- apply critical thinking and problem solving skills
- communicate in a professional manner and be proactive in 
  student/faculty communication
- work co-operatively in groups
- interact with peers employing non-judgemental, empathetic and 
  respectful approach
- monitor their progress in the course, accept responsibilities for 
  their own work

Evaluation Plan
Students demonstrate their learning in the following ways:

Labs and Assignments      60%
Quiz                      10%
Final                     30%

Students must achieve a minimum of 70% final grade to successfully 
complete this course.  The critical role of the Pharmacy Technician 
requires a minimum grade of 70% in this subject.


1.	Students who miss a test for unforeseen circumstances with an
	acceptable  and, where requested, documented explanation can
	write a make-up test with no penalty.  There may be time 
        limits concerning the writing of the make-up test.  Students 
        who are not able to submit assignments on time due to health 
        or medical reasons need to negotiate with the professor ahead 
        of time or, if that is not possible, submit documented 
2.	Late Assignment Penalty:  Students who fail to submit work on 
        time, or in the format requested, are subject to the late      
        assignment penalty.  The penalty is a 10% per day reduction in 
        the value of the student's grade for up to five business days 
        (excludes weekends or holidays).  After that point, the work 
        is worth zero percent.
3.	Students are expected to keep a copy of and/or working notes 
        for each assignment until the grade has been received.  The 
        professor may ask for submission of the working notes at any 
        time during the course.
Provincial Context
The course meets the following Ministry of Training, Colleges and Universities requirements:


Generic Skills
Generic Skills emphasized in the course:

X communication - written X communication - oral X communication - visual
X analytical X creative thinking X decision making
X interpersonal X numeracy X organizational
X problem solving X technological   other (see below)

Notes: N/A

General Education
This General Education course relates to the following themes as specified by the Ministry of Training, Colleges and Universities.

  asthetic appreciation   social understanding
  civic life   understanding science
  cultural understanding   understanding technology
  personal development   work and the economy

Prior Learning Assessment and Recognition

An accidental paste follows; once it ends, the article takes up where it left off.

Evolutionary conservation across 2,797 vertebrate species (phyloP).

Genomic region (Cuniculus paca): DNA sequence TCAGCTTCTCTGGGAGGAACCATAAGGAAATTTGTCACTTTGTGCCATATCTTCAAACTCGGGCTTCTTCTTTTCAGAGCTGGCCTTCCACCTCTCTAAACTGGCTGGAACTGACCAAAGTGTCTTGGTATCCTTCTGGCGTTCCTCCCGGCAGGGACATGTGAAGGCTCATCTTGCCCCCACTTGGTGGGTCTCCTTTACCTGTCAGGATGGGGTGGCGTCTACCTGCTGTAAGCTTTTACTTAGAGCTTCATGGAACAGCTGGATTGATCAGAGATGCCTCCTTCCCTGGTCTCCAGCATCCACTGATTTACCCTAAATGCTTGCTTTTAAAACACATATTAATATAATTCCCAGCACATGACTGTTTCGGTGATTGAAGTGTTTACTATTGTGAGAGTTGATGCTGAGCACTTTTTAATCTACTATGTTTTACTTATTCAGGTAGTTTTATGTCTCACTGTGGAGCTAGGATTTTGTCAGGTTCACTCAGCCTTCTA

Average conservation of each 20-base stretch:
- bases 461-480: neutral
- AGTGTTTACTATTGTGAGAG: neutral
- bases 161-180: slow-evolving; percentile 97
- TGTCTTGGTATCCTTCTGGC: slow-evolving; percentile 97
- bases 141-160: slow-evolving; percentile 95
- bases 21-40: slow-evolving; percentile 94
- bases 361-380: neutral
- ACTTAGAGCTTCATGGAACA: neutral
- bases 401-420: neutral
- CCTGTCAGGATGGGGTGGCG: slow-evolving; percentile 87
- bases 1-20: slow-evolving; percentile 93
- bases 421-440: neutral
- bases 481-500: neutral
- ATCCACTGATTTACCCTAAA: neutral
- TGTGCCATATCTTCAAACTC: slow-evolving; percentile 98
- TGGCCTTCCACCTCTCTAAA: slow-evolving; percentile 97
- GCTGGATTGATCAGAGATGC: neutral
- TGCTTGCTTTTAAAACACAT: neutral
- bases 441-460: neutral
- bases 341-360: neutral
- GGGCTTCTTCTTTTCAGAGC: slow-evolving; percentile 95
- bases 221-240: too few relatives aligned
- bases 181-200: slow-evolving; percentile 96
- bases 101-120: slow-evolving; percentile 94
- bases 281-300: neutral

PLAR Contact (if course is PLAR-eligible) : Office of the Registrar

Students may apply to receive credit by demonstrating achievement of the course learning outcomes through previous relevant work/life experience, service, self-study and training on the job. This course is eligible for challenge through the following method(s):

Challenge Exam Portfolio Interview Other Not Eligible for PLAR
X X X    

Notes:  N/A

Section III: Topical Outline
Some details of this outline may change as a result of circumstances such as weather cancellations, College and student activities, and class timetabling.
Effective term: Winter 2004
Professor: tba
Internet Sites

Applicable student group(s): Pharmacy Technician Co-Op students.
Course Details:
Week 1:
-Course outline
-Introduction to the course
-Discussion of the "ideal" pharmacy and services
-Design a pharmacy floor plan with departments and products within 
 each department
-Discussion of assignments for this course
-Fundamentals of Inventory Management

Week 2:
-Field trip to local pharmacy
Note:  identify yourself to the pharmacist, show your student 
identification card and explain the purpose of the field trip

Week 3:
-Marketing - location, clientele, local business, transportation, web 
 sites, customer service, advantages of being a customer at your 
 pharmacy, policy for shoplifting, fire, hold-ups, robberies, narcotic 
-Logo, letterhead for your pharmacy, dress code, closing policy for 
 your employees
-Sources of supply - wholesaler cost plus up-charge, direct from 
 manufacturer, other pharmacies, distribution centre, purchasing 
 groups, deal buying
-Design your purchase order with your logo after you determine the 
 important data required

Week 4:
-Supplier selection
-Contracts, purchase agreements, buying groups, service, past history, 
 minimum orders, shipping costs, terms i.e. time to pay, bonus, 
 incentives, delivery times, expediting emergency orders
-Identify products to be ordered - P & T committee, formulary, cost 
 containment, generic equivalents, therapeutic equivalents, 
 cost/benefits, demographics